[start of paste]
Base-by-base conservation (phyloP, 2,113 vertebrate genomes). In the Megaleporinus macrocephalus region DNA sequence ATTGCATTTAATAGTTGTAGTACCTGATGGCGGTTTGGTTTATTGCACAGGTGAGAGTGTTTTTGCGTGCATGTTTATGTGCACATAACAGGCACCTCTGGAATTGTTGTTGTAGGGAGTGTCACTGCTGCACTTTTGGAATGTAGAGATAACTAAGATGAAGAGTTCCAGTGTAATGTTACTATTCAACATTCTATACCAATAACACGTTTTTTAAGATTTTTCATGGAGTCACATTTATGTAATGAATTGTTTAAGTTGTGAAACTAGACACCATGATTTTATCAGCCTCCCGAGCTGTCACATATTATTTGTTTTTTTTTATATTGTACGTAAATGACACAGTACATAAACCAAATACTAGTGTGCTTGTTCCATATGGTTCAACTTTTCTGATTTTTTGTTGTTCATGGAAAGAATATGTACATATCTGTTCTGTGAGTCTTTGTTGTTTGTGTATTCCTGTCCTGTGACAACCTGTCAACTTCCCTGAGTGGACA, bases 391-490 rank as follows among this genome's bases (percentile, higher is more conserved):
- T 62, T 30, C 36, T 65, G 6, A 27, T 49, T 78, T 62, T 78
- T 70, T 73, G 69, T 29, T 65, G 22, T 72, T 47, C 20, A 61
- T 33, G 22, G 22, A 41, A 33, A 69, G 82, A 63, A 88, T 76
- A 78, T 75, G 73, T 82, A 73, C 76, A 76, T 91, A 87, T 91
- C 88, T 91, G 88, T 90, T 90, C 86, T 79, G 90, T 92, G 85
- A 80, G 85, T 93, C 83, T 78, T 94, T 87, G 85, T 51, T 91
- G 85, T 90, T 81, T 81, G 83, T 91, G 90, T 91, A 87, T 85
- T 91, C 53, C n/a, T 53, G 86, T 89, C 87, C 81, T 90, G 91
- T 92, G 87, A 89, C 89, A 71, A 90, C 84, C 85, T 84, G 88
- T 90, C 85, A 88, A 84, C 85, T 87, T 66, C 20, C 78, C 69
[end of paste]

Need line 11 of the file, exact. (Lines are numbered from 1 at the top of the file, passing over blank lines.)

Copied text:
- T 90, C 85, A 88, A 84, C 85, T 87, T 66, C 20, C 78, C 69